“The Bible was in their hands, and the songs of Zion rose up to heaven instead of their former imprecations and idle talk.  Groups of women being taught by their children now met the eye; and in their miserable abodes the Bible was read, and the teaching of the Holy Spirit sought in prayer.”[4]

As the number of schools increased, so did the need for good workers.  When their home in England burned down, Elizabeth’s sister and brother in law, Mr. and Mrs. Mentor Mott, came to help in the work. Miss Lloyd, a younger sister, also answered the call for workers in this burgeoning ministry.

“When I began, amidst great discouragement, I had not the slightest idea how large and how rapidly the work would grow; and when I look at the schools as they stand, I own I marvel at what the Lord has wrought in little more than two months and a half.”[5]

Word of the schools continued to spread and soon the upper-class Syrians asked Mrs. Bowen Thompson to teach their children for a fee. More homes were opened for orphans and widows with the tuition from these paying students.  Parents, friends, brothers of the widows and of paying and non-paying students alike were invited to Sunday evening classes where a Christian man read verses, explained the passage, answered questions, and closed in prayer.

How to provide for all of the needs of these newly begun schools was ever on Elizabeth Bowen Thompson’s heart. By 1862 resources were stretched thin.  Elizabeth went to the Lord with her burden.

“I had no money in hand for my poor widows.  They were without food…I went up into my room and there, alone with God, I besought Him for help.  While yet in prayer my request was granted; for the Prussian Consul was downstairs with the news he had opened a soup-kitchen, and would give a meal every day to fifty of my poor women.  The Lord doth surely provide!”[6]

In answer to Elizabeth’s prayers, British sailors docked at Beirut heard of the schools and sent their laundry to be done, thus providing regular income for the widows.

By 1863 there were 18 various schools, and by 1864 over four hundred students were enrolled in the schools. Bible education as well as secular training was mandatory. This godly training helped dispel superstitious practices that many of the people had such as buying one or two square feet of heaven to ensure a place for themselves or loved ones. “To such a people, the entrance of God’s Word is as ‘the dayspring from on high.’”[7]

Some of the newly saved widows began nightly prayer meetings in their homes and were turned out by their landlords for it.  Elizabeth found them new places to live and gave them rooms at the school for their prayer meetings.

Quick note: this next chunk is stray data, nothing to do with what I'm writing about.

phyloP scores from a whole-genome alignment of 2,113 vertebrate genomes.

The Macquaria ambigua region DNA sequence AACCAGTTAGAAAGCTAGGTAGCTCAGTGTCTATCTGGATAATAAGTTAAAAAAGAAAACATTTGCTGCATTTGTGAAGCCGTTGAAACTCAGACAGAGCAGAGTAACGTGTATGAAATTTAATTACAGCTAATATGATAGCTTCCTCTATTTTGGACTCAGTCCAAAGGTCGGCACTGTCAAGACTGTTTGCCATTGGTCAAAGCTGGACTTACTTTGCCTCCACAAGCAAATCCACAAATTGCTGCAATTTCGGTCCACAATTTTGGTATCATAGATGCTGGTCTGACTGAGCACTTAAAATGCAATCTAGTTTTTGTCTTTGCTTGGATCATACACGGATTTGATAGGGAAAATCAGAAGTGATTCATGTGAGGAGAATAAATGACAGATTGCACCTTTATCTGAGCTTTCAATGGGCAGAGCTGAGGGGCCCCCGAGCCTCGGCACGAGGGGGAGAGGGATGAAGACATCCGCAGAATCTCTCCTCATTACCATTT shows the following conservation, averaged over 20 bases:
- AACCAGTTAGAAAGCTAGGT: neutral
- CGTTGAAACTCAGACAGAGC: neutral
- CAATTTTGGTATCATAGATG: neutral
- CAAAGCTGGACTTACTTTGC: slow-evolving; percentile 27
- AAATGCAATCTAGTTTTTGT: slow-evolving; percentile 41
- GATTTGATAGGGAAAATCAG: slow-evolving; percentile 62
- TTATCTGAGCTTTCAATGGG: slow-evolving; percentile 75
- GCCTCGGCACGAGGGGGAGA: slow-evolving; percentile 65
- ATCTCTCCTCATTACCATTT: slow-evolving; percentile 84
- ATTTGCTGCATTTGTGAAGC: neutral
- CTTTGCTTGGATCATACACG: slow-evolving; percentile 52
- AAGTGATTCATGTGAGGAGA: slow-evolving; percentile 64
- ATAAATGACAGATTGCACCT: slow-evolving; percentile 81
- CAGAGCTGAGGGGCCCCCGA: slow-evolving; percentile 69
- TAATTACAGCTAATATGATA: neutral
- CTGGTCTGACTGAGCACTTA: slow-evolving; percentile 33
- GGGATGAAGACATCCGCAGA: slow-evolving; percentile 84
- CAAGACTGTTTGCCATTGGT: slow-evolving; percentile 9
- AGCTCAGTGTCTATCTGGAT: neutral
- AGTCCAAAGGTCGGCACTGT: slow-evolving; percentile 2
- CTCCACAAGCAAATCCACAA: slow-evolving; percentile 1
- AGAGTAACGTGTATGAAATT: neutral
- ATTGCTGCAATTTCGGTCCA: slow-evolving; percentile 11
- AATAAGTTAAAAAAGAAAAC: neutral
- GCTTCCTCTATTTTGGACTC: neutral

As news of the well run schools spread, Elizabeth was asked to establish her schools in an ever widening area. Schools were established at Damascus and Elizabeth was responsible to train teachers for Bishop Gobat’s school in Jerusalem, Miss Whately’s school in Cairo, plus schools in six other locations.

After several years a variety of schools were in operation:  boys’ schools, girls’ schools, infant schools, orphanages, Sunday schools, Moslem boarding schools, blind schools, a school for cripples plus a Normal Training College for teachers were all started and supplied by the influence of Elizabeth Bowen Thompson.  Much of the training of the teachers for these schools was funded by Mrs. Bowen Thompson or her family.

By 1899 Elizabeth had laboured diligently for eight years in Syria, establishing schools and training many in the Word.  Elizabeth’s health was never robust and the strain of the hard work weakened her.  Elizabeth knew the Lord was with her in her illness and she wrote, “Notwithstanding my great weakness I have never one instant lost my peace of mind or sense of the presence of Jesus, my Lord.”[8]

Hoping to improve her health, Elizabeth Bowen Thompson returned to England.  Her health deteriorated and as she lay dying she regretted she could never again see her “dear children far away”[9]

Her last days were a shining testimony of one who walked with God.  Shortly before she crossed the vale she prayed, “And now, dear Lord Jesus, let none of those who know me, and none of those who love me, ever think of me as passing through the grave and gate of death.  I am passing through the gate of glory.”[10]  Elizabeth Bowen Thompson died glorious in the Lord on November. 14,1869. This widow gave al that she had and was to bring the Gospel to the downtrodden of Syria.